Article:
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Long-lived intestinal tuft cells serve as colon cancer–initiating cells
Journal of Clinical Investigation (2014)
  • CB Westphalen
  • Samuel Asfaha, Western University
  • Y Hayakawa
  • Y Takemoto
  • DJ Lukin
  • AH Nuber
  • A Brandtner
  • W Setlik
  • H Remotti
  • A Muley
  • X Chen
  • R May
  • CW Houchen
  • JG Fox
  • MD Gershon
  • M Quante
  • TC Wang
Doublecortin-like kinase 1 protein (DCLK1) is a gastrointestinal tuft cell marker that has been proposed to identify quiescent and tumor growth-sustaining stem cells. DCLK1⁺ tuft cells are increased in inflammation-induced carcinogenesis; however, the role of these cells within the gastrointestinal epithelium and their potential as cancer-initiating cells are poorly understood. Here, using a BAC-CreERT-dependent genetic lineage-tracing strategy, we determined that a subpopulation of DCLK1⁺ cells is extremely long lived and possesses rare stem cell abilities. Moreover, genetic ablation of Dclk1 revealed that DCLK1⁺ tuft cells contribute to recovery following intestinal and colonic injury. Surprisingly, conditional knockdown of the Wnt regulator APC in DCLK1⁺ cells was not sufficient to drive colonic carcinogenesis under normal conditions; however, dextran sodium sulfate-induced (DSS-induced) colitis promoted the development of poorly differentiated colonic adenocarcinoma in mice lacking APC in DCLK1⁺ cells. Importantly, colonic tumor formation occurred even when colitis onset was delayed for up to 3 months after induced APC loss in DCLK1⁺ cells. Thus, our data define an intestinal DCLK1⁺ tuft cell population that is long lived, quiescent, and important for intestinal homeostasis and regeneration. Long-lived DCLK1⁺ cells maintain quiescence even following oncogenic mutation, but are activated by tissue injury and can serve to initiate colon cancer.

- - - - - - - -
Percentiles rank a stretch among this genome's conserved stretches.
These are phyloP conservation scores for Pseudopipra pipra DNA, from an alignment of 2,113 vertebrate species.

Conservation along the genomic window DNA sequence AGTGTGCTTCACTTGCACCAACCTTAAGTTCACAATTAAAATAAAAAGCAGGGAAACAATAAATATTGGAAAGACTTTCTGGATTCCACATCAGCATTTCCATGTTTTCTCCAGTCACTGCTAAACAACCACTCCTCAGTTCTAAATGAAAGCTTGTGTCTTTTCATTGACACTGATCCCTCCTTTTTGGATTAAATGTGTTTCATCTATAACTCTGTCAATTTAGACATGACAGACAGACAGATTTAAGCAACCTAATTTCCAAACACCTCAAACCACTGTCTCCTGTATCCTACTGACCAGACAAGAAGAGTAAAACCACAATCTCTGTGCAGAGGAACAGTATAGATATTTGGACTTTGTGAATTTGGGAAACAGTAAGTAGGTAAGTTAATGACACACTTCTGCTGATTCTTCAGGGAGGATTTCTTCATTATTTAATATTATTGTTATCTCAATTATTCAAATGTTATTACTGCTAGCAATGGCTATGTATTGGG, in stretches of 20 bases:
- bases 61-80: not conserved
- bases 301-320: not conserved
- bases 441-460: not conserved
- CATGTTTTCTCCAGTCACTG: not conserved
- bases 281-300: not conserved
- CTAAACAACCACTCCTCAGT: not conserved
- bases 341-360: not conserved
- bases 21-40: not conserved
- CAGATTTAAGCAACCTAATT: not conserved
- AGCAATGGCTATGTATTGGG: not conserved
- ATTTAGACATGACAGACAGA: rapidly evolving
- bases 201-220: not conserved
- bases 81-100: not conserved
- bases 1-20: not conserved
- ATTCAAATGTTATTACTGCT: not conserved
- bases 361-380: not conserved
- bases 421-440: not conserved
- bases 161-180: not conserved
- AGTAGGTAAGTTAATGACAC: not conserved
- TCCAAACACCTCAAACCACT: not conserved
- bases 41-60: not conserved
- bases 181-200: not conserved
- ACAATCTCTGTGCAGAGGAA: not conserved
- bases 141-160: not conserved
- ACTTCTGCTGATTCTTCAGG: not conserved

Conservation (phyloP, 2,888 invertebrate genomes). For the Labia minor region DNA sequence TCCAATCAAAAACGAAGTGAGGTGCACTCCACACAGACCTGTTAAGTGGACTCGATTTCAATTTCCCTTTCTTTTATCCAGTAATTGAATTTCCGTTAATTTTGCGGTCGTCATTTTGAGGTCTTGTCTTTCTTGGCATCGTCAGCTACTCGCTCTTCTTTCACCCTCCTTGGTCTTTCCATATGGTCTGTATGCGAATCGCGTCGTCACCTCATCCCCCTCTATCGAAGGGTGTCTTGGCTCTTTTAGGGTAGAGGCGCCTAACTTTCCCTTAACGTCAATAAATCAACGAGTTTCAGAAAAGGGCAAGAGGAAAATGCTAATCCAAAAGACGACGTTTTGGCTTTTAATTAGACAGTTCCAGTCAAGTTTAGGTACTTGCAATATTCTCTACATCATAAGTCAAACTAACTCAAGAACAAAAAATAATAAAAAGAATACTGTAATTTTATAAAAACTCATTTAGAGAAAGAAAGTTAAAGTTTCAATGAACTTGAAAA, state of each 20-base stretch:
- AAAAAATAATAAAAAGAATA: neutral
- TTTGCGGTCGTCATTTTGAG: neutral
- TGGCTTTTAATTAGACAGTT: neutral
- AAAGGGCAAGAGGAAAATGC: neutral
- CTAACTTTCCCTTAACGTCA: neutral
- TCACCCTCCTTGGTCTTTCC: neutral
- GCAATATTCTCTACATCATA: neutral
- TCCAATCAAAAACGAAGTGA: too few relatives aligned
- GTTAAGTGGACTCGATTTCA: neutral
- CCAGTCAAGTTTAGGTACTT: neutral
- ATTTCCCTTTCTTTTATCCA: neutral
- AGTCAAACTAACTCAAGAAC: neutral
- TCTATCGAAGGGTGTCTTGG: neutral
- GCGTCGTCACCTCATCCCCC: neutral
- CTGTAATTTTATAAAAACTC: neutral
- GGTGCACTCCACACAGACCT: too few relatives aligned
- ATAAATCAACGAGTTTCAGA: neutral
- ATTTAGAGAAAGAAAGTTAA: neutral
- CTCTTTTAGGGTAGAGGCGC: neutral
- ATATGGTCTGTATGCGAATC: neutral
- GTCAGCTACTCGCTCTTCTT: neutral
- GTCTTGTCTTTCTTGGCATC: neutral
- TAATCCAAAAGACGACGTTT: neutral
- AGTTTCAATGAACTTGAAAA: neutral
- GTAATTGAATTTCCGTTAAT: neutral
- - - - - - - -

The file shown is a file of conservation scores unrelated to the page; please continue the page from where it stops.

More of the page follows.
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Citation Information
CB Westphalen, Samuel Asfaha, Y Hayakawa, Y Takemoto, et al.. "Long-lived intestinal tuft cells serve as colon cancer–initiating cells" Journal of Clinical Investigation (2014)
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